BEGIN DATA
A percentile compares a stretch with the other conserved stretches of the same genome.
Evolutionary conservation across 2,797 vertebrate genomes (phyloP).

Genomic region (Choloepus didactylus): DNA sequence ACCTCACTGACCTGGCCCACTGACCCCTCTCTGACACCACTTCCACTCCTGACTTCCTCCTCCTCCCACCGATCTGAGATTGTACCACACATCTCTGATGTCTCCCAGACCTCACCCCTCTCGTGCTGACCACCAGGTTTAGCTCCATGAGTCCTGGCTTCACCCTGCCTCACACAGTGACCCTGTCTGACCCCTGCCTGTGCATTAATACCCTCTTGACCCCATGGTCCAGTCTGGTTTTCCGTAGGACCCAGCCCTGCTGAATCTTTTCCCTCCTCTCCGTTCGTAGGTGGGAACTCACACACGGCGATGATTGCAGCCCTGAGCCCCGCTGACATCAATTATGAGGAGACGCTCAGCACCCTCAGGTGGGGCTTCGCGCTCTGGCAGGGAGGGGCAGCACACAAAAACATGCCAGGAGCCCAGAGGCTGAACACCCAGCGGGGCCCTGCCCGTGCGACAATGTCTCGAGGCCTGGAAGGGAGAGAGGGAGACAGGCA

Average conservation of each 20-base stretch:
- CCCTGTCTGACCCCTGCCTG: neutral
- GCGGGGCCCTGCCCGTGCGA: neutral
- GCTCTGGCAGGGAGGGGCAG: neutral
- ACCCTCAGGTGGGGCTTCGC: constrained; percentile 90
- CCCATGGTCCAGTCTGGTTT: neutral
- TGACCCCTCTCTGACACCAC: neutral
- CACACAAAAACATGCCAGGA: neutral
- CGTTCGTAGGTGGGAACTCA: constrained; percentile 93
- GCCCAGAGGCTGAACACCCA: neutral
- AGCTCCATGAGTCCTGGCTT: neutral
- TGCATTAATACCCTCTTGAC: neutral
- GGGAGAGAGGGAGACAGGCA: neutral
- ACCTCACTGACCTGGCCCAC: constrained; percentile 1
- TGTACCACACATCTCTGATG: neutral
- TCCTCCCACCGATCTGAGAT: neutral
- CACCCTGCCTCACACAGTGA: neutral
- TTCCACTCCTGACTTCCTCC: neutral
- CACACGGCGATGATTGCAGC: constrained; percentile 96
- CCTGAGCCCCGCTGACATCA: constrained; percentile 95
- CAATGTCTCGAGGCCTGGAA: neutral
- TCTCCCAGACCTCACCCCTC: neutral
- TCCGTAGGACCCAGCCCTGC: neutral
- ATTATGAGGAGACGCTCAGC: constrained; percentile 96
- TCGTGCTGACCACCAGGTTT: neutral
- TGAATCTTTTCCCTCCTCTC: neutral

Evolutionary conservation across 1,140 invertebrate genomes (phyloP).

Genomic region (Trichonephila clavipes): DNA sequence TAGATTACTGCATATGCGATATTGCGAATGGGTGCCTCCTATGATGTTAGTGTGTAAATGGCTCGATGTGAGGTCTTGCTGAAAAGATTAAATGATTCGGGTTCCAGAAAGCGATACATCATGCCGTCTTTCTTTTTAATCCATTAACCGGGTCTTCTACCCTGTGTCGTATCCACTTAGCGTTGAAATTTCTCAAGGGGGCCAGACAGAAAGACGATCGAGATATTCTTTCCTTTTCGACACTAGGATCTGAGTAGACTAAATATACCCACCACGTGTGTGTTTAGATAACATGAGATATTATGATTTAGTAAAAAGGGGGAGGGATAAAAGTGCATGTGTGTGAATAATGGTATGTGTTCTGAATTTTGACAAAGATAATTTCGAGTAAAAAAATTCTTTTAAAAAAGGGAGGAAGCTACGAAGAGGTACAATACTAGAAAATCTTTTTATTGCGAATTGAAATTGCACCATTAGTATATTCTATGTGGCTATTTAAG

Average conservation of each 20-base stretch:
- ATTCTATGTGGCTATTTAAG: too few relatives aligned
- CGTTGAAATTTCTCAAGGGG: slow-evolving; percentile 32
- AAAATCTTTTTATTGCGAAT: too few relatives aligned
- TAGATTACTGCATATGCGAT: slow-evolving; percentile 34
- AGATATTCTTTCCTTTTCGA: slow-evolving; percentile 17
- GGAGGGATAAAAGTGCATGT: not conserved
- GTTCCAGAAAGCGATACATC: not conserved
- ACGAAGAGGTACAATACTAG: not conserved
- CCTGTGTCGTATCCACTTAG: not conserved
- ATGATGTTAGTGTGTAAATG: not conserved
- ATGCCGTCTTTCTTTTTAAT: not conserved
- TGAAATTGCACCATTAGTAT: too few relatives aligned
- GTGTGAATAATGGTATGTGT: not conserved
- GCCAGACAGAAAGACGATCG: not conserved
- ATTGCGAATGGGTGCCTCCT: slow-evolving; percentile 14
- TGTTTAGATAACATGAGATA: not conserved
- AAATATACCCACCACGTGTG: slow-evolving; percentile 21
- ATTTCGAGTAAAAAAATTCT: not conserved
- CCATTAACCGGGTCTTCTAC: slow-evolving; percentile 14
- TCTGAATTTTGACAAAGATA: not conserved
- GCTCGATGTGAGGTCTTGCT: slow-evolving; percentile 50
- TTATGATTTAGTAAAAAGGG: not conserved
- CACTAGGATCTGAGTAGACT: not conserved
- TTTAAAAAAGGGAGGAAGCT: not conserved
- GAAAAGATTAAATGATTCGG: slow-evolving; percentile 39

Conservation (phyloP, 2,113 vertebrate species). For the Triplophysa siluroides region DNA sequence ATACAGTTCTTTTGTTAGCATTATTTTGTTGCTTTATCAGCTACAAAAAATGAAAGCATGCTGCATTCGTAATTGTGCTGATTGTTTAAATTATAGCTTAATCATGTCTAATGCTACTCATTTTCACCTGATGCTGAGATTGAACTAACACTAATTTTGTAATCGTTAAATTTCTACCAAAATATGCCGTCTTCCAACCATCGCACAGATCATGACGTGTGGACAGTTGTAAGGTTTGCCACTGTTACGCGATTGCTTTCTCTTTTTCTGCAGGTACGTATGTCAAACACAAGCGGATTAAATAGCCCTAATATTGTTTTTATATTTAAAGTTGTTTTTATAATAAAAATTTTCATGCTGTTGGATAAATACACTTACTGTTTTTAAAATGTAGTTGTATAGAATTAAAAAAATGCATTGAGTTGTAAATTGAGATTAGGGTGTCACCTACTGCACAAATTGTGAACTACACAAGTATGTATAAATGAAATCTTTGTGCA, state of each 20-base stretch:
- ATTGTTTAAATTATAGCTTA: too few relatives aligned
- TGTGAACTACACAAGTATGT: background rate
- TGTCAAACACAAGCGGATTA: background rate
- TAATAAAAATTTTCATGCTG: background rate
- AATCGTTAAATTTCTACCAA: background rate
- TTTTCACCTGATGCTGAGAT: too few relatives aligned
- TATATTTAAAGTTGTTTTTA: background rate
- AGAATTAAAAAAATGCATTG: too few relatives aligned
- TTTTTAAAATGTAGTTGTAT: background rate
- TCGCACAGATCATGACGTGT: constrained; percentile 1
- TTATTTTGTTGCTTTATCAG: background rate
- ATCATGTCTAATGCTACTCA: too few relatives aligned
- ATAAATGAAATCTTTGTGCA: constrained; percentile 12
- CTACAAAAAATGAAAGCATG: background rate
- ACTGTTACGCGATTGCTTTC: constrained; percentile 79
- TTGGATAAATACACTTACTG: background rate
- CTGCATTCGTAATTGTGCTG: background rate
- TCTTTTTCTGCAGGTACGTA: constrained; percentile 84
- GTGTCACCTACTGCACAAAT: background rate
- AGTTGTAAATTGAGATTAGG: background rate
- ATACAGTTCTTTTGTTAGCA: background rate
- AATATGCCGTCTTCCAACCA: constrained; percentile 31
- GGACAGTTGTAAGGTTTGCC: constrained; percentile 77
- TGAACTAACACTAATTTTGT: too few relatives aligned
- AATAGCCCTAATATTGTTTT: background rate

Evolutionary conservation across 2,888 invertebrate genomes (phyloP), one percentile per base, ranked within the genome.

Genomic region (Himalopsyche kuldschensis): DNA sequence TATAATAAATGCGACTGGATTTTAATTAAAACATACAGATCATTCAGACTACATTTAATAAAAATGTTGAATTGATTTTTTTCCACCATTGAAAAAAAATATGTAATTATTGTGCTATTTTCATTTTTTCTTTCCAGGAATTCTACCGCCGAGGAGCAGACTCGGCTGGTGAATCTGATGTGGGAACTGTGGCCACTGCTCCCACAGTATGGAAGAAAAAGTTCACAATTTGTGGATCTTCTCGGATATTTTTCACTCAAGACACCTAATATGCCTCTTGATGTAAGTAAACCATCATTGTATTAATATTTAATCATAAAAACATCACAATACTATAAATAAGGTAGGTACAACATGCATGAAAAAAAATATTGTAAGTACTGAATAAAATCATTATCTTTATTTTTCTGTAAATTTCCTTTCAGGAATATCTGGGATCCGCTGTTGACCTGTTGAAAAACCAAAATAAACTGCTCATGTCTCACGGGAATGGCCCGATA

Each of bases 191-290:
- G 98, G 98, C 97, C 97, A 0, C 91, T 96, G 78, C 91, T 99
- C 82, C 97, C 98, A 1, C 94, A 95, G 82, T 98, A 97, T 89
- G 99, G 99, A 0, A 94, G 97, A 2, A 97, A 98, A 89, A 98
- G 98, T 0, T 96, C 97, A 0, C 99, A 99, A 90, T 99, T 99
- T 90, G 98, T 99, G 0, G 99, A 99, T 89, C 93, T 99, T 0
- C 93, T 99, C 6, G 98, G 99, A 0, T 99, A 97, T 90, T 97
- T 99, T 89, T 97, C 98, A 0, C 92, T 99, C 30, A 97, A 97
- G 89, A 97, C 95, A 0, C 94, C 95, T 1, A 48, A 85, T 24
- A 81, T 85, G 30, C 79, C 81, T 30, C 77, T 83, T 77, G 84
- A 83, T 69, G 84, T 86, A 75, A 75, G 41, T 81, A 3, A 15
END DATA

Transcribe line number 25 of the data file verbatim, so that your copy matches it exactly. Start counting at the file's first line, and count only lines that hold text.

- TCTCCCAGACCTCACCCCTC: neutral